A systematic review found that deviations from intention-to-treat are common in randomized trials and systematic reviews
- Additional Document Info
- View All
OBJECTIVES: To describe the characteristics, and estimate the incidence, of trials included in systematic reviews deviating from the intention-to-treat (ITT) principle. STUDY DESIGN AND SETTING: A 5% random sample of reviews were selected (Medline 2006-2010). Trials from reviews were classified based on the ITT: (1) ITT trials (trials reporting standard ITT analyses); (2) modified ITT (mITT) trials (modified ITT; trials deviating from standard ITT); or (3) no ITT trials. RESULTS: Of 222 reviews, 81 (36%) included at least one mITT trial. Reviews with mITT trials were more likely to contain trials that used placebo, that investigated drugs, and that reported favorable results. The incidence of reviews with mITT trial ranged from 29% (17/58) to 48% (23/48). Of the 2,349 trials, 597 (25.4%) were classified as ITT trials, 323 (13.8%) as mITT trials, and 1,429 (60.8%) as no ITT trials. The mITT trials were more likely to have reported exclusions compared to studies classified as ITT trials and to have received funding. CONCLUSION: The reporting of the type of ITT may differ according to the clinical area and the type of intervention. Deviation from ITT in randomized controlled trials is a widespread phenomenon that significantly affects systematic reviews.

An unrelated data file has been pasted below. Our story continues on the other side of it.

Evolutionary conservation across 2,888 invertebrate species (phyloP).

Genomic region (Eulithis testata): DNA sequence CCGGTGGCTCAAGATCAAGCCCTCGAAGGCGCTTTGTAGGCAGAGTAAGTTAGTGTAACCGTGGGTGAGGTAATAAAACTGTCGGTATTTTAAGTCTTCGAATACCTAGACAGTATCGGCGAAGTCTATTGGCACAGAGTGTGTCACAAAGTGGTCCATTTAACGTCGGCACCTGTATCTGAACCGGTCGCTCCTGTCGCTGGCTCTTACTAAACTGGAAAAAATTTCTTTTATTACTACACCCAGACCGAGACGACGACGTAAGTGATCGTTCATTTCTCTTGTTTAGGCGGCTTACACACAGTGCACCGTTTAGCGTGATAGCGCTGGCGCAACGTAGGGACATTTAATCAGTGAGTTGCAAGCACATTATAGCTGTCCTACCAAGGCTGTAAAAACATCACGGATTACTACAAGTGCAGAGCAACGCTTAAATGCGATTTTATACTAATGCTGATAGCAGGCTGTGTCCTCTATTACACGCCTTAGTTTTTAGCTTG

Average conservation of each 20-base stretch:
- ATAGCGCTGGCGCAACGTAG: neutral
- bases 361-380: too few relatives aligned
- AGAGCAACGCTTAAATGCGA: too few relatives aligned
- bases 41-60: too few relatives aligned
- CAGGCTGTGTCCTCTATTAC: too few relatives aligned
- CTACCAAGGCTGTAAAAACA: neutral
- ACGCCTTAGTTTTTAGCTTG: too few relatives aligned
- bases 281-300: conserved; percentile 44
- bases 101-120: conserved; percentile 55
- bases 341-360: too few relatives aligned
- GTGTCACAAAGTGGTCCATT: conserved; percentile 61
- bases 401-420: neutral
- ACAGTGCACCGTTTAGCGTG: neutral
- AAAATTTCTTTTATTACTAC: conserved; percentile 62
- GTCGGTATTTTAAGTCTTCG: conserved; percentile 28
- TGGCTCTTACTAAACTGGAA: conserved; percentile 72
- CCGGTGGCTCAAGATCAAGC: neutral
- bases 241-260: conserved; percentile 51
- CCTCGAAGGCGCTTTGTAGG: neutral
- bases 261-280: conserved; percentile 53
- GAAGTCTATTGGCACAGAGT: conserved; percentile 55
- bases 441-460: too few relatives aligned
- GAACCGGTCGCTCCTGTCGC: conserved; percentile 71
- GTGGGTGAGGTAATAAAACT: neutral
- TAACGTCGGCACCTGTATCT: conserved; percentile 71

has subject area